Richard Bucker

size matters when it comes to tents

Posted at — Aug 31, 2016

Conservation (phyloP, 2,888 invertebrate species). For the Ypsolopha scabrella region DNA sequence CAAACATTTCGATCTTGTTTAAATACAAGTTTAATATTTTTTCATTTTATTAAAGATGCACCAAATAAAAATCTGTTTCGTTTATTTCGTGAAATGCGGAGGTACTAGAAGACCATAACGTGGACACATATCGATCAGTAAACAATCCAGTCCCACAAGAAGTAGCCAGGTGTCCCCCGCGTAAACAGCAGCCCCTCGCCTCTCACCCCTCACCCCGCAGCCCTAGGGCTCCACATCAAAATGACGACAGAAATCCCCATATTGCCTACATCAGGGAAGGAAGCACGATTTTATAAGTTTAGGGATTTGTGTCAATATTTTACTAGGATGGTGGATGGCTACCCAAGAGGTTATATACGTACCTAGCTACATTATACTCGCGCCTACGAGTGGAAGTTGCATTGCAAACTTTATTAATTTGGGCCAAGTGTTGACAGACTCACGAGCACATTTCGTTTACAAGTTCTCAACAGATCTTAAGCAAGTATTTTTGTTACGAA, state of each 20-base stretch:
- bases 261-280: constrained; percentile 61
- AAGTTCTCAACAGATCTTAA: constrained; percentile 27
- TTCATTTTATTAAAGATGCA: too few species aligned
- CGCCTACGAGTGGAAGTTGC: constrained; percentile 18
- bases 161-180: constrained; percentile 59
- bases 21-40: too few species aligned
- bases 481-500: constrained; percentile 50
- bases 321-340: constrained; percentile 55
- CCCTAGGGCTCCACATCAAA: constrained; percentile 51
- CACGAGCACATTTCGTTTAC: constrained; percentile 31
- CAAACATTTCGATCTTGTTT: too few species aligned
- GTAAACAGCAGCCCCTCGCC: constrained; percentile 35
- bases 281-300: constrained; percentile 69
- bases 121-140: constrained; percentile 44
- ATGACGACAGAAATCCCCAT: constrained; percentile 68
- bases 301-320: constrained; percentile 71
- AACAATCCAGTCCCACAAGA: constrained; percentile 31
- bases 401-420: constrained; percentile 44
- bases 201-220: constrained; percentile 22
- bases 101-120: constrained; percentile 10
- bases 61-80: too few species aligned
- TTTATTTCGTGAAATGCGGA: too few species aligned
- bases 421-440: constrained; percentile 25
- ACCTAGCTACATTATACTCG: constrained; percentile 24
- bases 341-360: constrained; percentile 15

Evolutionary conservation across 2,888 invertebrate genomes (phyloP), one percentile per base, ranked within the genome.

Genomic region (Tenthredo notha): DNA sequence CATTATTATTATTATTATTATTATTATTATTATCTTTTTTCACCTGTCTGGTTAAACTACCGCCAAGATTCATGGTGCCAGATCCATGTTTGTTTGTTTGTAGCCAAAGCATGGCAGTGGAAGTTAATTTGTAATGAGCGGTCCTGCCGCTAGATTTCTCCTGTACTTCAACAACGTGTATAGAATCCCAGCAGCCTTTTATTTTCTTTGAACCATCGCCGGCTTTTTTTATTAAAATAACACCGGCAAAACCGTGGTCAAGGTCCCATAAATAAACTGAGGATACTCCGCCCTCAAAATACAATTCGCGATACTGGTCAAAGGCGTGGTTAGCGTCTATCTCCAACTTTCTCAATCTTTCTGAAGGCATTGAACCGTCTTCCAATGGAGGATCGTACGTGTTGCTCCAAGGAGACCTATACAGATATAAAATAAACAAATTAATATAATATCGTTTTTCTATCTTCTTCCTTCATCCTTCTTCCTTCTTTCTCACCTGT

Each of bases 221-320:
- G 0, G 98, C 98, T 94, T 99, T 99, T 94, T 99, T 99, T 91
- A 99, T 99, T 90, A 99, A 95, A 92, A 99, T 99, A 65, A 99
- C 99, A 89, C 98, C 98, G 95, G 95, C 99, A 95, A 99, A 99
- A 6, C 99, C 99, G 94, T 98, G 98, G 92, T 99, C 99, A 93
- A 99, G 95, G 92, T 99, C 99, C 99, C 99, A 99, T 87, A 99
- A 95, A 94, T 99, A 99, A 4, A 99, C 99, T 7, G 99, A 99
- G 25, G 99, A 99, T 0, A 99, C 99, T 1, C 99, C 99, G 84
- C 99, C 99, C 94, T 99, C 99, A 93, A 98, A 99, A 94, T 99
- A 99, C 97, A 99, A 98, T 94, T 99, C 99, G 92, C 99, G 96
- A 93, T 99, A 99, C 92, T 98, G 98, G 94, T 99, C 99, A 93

Without any research I bought an 8 person tent; and I was wrong. My thinking was that my family consists of the four of us. Two kids less than 48” and two adults. The choice was made because I thought we would use cots. That’s what my friends were using and so why not me. The problem is that unless you spend upwards of $75 per cot the feet are likely to damage the tent floor; assuming it has a floor. Also, the tent weighs enough that it’s meant for car camping and not backpacking, Finally, it has a high ceiling so that I can stand in the center but to what end? This was still intended for simple camping and there are few activities to be had. Sleep, nap, change. Everything else should be out of doors.Doing a little research I bought a 6 person tent; and I was wrongI was uncomfortable in the first tent so I bought a Coleman that promised a 10% deperature differential and a dark, cave like, interior good for napping. Besides the floor with holes and the damaged tiedowns… I set it up once and quickly realized that the performance was greatly exaggerated. (I missed my return date by almost a month) The tent is also supposed to be a “fast pitch” but it’s not. I’m not sure that setup is as important as disassembly; and it’s far from that. And so I’m reminded… Sleep, nap, change. Everything else should be out of doors.Doing a lot more research I bought a hammock and rainfly; and I was wrongAt this point I had decided that I was going to do some hiking on the Appalachian Trail. I did a lot of research. There are a few options. [a] sleep in the provided shelters [b] tent or hammock in preferred areas [c] stealth camp. The bottom line was that I wanted to be comfortable and my intuition said that hammocks were the way to go. I had also read and watched enough hikers to know that hammocks were a legitimate shelter. (And what could go wrong in 4 days). The problem is I could not test my hammock. The county parks where I live do not permit hanging anything on trees. At the time I was not aware of any national parks and so there I was. A great tent and no place to dance.Doing even more research I bought a bug net; and I was wrongOnce I discovered the Florida Trail I watched everything I could. Most, if not all, hikers were ground sleeping. The videos I watched indicated that the types of trees might be useless for hammocks. I was not feeling good about this. So it dawned on me that since I did not have a bugnet with my hammock, I was relying on permethrin, that re-purposing my hammock tarp and adding a bugnet style bivy I might have multiple choices as far as how/where to sleep. And as at least one section was mostly underwater setting up a hammock off-trail in the swamp was possible instead of trudging to the next, possibly soaked, campsite.So I purchased an inexpensive bugnet and continued to research other bugnets and bivy. I found a few good bivy but they were expensive; starting for $175 for cuben fiber. I also found a nice mosquito net (500hpi) for $57. The plan was to add the bivy or bugnet, re-purpose the tarp and sleep on the ground. The problem was that when I tried to setup my diamond shaped rainfly as a ground shelter I realized how exposed I was going to be. I have a second rainfly with 2 large catcuts on each side; between the 5’ width and the cuts florida’s sideways rain is going to get me.I have a daughter who reacts poorly to mosquitoes so the bugnet is not going to go to waste, it was just wrong for me.Doing some exhaustive research I bought a 24oz 1 person tent; and I have no idea if I’m wrongI have watched a number of people talk about their gear. I’ve also watched people talk about bushcraft and ultralight hiking; and the message is essentially the same. Carry the least amount you need to be safe and make sue that a thing you want to carry can perform more than one function. So in the end I found myself comparing the Big Agnes Fly Creek UL1 and the Six Moon Designs Luna Solo and Solo LE. The BA is about 1 pound heavier than the Solo. The Solo LE is 6oz heavier then the Solo (different floor). The Solo uses trekking poles for it’s structure and while that adds $30 to my cost of the tent… I do not count the cost, size or weight as part of the sleeping system since I would need them anyway. The Solo has an adequate vestibule as well as a ‘+’ in storage which could be for the pack or a child. Since this is a short tent, about 48” tall I can sit up… Sleep, nap, change. Everything else should be out of doors.Honorable mentionAs I was struggling with the bivy and bugnet I was also thinking about the SMD (six moon designs) tarp tents. These are tarps that resemble tents. They look like the Solo tent in some cases but are absent of a floor or bugnet or support a bugnet accessory. So depending on the conditions you could pick the components you want. There were many options here including a convertible poncho tent that would work with the bugnet accessory. And in the case of the poncho we have some dual duty.Ultimately the poncho was cool. It might be useful as a backup to my main shelter and maybe even more useful with the hammock as part of the ALT-sleep system. But as a primary, the poncho shelter,  and the other tarptents lacked security from certain bugs and snakes that might crawl or slither into my tent. When money is no object different choices can be made.